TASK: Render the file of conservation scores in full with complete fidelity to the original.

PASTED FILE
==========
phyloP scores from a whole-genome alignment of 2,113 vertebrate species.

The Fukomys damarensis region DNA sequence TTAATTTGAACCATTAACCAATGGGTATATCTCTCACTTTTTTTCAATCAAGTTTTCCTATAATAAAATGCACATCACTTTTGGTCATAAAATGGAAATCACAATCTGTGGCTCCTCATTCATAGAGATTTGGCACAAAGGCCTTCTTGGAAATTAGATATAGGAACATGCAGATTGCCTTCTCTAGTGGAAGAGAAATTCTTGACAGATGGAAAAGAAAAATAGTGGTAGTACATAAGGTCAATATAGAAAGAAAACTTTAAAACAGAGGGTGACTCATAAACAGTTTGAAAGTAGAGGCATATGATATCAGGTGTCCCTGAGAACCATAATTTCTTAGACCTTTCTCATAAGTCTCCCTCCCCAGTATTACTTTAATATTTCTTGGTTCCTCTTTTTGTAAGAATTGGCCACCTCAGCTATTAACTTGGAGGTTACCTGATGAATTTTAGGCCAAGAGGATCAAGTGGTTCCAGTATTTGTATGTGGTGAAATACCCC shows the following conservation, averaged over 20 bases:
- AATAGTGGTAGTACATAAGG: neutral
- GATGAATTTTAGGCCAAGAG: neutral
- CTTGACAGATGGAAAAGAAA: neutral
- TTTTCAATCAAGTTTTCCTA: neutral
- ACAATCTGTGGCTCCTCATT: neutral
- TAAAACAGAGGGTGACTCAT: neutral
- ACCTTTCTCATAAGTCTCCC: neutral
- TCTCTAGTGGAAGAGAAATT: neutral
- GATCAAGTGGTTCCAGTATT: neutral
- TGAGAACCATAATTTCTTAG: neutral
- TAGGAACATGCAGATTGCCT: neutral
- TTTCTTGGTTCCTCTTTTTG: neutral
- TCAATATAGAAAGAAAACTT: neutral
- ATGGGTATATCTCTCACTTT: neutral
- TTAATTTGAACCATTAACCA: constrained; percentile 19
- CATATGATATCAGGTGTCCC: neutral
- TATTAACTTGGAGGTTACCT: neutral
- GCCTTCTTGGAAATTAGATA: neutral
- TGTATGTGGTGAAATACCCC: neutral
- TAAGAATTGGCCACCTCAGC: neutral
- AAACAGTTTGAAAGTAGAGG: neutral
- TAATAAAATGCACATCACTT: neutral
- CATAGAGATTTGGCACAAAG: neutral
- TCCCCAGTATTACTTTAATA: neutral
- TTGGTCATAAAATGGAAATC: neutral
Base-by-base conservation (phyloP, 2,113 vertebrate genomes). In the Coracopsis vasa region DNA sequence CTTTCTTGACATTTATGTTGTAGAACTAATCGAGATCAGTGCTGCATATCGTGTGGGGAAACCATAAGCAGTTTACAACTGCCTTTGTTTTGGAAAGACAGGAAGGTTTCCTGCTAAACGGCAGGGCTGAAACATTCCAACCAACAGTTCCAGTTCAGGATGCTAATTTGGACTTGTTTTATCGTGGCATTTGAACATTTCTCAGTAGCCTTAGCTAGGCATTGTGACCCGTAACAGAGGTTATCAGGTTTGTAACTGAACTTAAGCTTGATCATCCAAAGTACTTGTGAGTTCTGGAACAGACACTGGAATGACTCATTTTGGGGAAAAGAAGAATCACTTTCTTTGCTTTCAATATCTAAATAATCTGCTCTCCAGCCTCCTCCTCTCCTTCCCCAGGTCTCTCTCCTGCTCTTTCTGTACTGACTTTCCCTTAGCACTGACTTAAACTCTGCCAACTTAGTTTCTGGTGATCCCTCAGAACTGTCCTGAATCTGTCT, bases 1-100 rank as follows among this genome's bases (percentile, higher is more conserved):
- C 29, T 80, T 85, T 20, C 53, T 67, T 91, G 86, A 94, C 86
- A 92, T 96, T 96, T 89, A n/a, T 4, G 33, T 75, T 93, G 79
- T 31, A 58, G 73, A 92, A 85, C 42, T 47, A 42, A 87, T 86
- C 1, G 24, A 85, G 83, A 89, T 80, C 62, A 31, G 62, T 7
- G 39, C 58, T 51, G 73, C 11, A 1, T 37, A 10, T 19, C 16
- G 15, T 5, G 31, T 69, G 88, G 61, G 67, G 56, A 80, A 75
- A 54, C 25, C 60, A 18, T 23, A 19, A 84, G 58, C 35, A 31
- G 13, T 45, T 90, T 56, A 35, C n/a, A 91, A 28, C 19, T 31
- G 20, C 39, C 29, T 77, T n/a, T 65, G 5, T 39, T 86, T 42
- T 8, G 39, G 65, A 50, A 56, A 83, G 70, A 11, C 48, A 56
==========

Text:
phyloP scores from a whole-genome alignment of 2,113 vertebrate species.

The Fukomys damarensis region DNA sequence TTAATTTGAACCATTAACCAATGGGTATATCTCTCACTTTTTTTCAATCAAGTTTTCCTATAATAAAATGCACATCACTTTTGGTCATAAAATGGAAATCACAATCTGTGGCTCCTCATTCATAGAGATTTGGCACAAAGGCCTTCTTGGAAATTAGATATAGGAACATGCAGATTGCCTTCTCTAGTGGAAGAGAAATTCTTGACAGATGGAAAAGAAAAATAGTGGTAGTACATAAGGTCAATATAGAAAGAAAACTTTAAAACAGAGGGTGACTCATAAACAGTTTGAAAGTAGAGGCATATGATATCAGGTGTCCCTGAGAACCATAATTTCTTAGACCTTTCTCATAAGTCTCCCTCCCCAGTATTACTTTAATATTTCTTGGTTCCTCTTTTTGTAAGAATTGGCCACCTCAGCTATTAACTTGGAGGTTACCTGATGAATTTTAGGCCAAGAGGATCAAGTGGTTCCAGTATTTGTATGTGGTGAAATACCCC shows the following conservation, averaged over 20 bases:
- AATAGTGGTAGTACATAAGG: neutral
- GATGAATTTTAGGCCAAGAG: neutral
- CTTGACAGATGGAAAAGAAA: neutral
- TTTTCAATCAAGTTTTCCTA: neutral
- ACAATCTGTGGCTCCTCATT: neutral
- TAAAACAGAGGGTGACTCAT: neutral
- ACCTTTCTCATAAGTCTCCC: neutral
- TCTCTAGTGGAAGAGAAATT: neutral
- GATCAAGTGGTTCCAGTATT: neutral
- TGAGAACCATAATTTCTTAG: neutral
- TAGGAACATGCAGATTGCCT: neutral
- TTTCTTGGTTCCTCTTTTTG: neutral
- TCAATATAGAAAGAAAACTT: neutral
- ATGGGTATATCTCTCACTTT: neutral
- TTAATTTGAACCATTAACCA: constrained; percentile 19
- CATATGATATCAGGTGTCCC: neutral
- TATTAACTTGGAGGTTACCT: neutral
- GCCTTCTTGGAAATTAGATA: neutral
- TGTATGTGGTGAAATACCCC: neutral
- TAAGAATTGGCCACCTCAGC: neutral
- AAACAGTTTGAAAGTAGAGG: neutral
- TAATAAAATGCACATCACTT: neutral
- CATAGAGATTTGGCACAAAG: neutral
- TCCCCAGTATTACTTTAATA: neutral
- TTGGTCATAAAATGGAAATC: neutral
Base-by-base conservation (phyloP, 2,113 vertebrate genomes). In the Coracopsis vasa region DNA sequence CTTTCTTGACATTTATGTTGTAGAACTAATCGAGATCAGTGCTGCATATCGTGTGGGGAAACCATAAGCAGTTTACAACTGCCTTTGTTTTGGAAAGACAGGAAGGTTTCCTGCTAAACGGCAGGGCTGAAACATTCCAACCAACAGTTCCAGTTCAGGATGCTAATTTGGACTTGTTTTATCGTGGCATTTGAACATTTCTCAGTAGCCTTAGCTAGGCATTGTGACCCGTAACAGAGGTTATCAGGTTTGTAACTGAACTTAAGCTTGATCATCCAAAGTACTTGTGAGTTCTGGAACAGACACTGGAATGACTCATTTTGGGGAAAAGAAGAATCACTTTCTTTGCTTTCAATATCTAAATAATCTGCTCTCCAGCCTCCTCCTCTCCTTCCCCAGGTCTCTCTCCTGCTCTTTCTGTACTGACTTTCCCTTAGCACTGACTTAAACTCTGCCAACTTAGTTTCTGGTGATCCCTCAGAACTGTCCTGAATCTGTCT, bases 1-100 rank as follows among this genome's bases (percentile, higher is more conserved):
- C 29, T 80, T 85, T 20, C 53, T 67, T 91, G 86, A 94, C 86
- A 92, T 96, T 96, T 89, A n/a, T 4, G 33, T 75, T 93, G 79
- T 31, A 58, G 73, A 92, A 85, C 42, T 47, A 42, A 87, T 86
- C 1, G 24, A 85, G 83, A 89, T 80, C 62, A 31, G 62, T 7
- G 39, C 58, T 51, G 73, C 11, A 1, T 37, A 10, T 19, C 16
- G 15, T 5, G 31, T 69, G 88, G 61, G 67, G 56, A 80, A 75
- A 54, C 25, C 60, A 18, T 23, A 19, A 84, G 58, C 35, A 31
- G 13, T 45, T 90, T 56, A 35, C n/a, A 91, A 28, C 19, T 31
- G 20, C 39, C 29, T 77, T n/a, T 65, G 5, T 39, T 86, T 42
- T 8, G 39, G 65, A 50, A 56, A 83, G 70, A 11, C 48, A 56